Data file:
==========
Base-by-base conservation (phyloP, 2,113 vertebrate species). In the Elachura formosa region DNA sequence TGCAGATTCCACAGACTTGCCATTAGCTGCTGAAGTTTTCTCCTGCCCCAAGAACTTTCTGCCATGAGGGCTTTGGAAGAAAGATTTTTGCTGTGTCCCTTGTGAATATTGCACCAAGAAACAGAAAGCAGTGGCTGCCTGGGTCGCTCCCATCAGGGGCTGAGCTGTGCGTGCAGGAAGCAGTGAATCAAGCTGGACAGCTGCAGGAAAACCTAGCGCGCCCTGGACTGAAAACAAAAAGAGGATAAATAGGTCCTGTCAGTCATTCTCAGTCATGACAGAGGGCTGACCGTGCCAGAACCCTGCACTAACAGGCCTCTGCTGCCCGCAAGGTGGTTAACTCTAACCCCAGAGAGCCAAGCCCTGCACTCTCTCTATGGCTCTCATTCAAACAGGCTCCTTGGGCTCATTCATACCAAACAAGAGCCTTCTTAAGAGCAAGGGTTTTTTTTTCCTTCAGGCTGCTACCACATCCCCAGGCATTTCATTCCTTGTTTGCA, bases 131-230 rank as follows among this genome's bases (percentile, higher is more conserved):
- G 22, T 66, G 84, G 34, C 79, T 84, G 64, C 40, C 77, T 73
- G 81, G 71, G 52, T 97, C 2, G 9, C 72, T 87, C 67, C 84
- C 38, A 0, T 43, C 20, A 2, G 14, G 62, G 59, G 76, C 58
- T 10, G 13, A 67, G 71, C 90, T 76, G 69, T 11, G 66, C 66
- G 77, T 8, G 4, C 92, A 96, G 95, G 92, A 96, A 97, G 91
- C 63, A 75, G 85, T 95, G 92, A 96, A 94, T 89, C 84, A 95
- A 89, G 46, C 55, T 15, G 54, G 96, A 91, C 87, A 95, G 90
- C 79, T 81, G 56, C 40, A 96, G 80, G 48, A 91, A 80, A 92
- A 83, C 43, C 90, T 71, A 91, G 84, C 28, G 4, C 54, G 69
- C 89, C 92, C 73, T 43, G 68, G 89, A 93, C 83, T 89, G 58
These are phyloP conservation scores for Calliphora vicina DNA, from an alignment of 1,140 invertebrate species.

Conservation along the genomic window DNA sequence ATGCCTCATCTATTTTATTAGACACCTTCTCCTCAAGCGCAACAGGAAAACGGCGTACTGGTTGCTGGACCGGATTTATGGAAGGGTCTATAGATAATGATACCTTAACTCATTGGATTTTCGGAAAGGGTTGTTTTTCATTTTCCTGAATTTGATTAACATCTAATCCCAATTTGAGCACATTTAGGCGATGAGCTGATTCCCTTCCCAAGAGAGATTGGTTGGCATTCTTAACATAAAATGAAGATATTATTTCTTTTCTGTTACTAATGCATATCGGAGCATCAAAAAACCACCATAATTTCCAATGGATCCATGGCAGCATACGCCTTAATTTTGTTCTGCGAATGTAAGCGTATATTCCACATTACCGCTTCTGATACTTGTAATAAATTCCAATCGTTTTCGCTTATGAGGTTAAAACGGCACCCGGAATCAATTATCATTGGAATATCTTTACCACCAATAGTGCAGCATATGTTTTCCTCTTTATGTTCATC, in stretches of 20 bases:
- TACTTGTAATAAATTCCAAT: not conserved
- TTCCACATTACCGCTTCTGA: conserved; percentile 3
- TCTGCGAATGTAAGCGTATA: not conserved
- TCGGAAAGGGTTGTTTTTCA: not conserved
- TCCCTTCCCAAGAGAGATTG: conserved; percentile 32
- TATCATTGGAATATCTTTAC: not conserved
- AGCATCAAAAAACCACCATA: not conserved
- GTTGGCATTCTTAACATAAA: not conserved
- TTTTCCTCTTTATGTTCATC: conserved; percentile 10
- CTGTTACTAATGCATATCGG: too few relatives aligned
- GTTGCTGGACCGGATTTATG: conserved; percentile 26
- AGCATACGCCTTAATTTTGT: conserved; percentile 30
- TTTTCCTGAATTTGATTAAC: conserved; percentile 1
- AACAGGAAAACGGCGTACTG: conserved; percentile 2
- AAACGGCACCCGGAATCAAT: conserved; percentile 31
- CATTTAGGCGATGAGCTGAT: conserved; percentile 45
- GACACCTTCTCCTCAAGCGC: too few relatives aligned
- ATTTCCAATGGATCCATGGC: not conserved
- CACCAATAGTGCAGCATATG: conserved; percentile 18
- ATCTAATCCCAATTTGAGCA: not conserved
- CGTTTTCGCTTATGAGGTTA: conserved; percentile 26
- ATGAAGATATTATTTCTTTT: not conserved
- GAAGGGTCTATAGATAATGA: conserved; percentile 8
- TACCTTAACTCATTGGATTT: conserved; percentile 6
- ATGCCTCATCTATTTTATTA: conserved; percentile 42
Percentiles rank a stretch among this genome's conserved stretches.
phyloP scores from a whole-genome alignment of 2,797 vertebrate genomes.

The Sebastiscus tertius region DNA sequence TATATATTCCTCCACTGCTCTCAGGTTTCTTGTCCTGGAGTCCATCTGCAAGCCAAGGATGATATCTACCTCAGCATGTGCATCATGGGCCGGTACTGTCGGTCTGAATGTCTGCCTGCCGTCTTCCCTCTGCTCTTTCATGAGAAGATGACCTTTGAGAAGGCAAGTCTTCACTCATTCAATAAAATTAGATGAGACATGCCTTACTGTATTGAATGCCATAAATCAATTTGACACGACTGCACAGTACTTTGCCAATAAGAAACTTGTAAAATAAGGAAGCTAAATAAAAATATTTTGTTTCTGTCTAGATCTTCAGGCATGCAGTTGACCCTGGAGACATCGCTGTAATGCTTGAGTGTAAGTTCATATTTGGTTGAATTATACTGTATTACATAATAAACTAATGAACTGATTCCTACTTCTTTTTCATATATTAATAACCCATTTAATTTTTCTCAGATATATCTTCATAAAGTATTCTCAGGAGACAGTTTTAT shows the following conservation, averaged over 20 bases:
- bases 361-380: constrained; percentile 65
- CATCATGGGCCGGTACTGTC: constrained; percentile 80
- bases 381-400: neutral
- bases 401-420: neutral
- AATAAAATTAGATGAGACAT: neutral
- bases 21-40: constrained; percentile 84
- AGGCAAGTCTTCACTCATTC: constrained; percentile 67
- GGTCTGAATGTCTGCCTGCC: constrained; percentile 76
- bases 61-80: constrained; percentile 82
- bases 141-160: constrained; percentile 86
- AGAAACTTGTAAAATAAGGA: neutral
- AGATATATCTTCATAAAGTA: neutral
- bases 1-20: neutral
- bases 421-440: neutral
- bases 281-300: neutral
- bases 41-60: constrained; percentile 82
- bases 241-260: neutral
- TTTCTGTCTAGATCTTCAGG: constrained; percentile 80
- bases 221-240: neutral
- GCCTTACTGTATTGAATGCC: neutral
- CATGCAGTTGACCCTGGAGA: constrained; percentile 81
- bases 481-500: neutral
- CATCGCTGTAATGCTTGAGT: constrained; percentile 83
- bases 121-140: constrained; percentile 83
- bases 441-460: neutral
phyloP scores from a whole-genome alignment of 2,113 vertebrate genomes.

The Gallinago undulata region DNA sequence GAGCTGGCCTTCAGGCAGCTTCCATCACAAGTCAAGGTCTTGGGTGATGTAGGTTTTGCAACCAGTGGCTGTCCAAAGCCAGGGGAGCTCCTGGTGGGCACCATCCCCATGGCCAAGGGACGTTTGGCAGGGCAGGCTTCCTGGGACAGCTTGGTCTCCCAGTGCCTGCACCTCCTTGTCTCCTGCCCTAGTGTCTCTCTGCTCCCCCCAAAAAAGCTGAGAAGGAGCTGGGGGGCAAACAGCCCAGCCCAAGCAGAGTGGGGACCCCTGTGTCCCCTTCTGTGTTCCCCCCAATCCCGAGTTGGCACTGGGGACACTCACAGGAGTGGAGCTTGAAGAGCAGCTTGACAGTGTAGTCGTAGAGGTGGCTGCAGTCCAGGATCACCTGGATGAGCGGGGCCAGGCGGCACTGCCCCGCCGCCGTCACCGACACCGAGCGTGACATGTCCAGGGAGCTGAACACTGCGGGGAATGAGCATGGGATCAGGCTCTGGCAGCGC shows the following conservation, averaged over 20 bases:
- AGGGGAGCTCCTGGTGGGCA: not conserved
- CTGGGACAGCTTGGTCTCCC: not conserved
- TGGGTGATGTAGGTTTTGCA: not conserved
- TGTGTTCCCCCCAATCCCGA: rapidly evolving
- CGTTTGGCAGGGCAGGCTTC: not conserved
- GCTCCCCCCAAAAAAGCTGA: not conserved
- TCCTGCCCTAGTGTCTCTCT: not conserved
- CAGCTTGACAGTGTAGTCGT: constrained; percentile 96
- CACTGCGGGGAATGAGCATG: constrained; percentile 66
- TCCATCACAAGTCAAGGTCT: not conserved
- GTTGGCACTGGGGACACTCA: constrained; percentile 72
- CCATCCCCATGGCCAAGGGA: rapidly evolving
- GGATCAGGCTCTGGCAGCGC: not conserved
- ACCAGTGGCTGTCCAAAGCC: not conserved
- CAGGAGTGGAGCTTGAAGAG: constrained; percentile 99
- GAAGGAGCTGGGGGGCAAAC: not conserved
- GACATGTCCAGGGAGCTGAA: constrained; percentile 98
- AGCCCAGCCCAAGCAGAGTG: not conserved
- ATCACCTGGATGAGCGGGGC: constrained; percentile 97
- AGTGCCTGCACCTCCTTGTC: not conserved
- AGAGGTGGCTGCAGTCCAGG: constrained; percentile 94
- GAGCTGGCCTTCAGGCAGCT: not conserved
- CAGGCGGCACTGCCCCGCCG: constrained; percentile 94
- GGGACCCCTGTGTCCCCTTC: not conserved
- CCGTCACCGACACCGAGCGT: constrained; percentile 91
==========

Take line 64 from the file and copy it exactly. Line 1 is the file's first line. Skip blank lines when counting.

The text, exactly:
- CATCGCTGTAATGCTTGAGT: constrained; percentile 83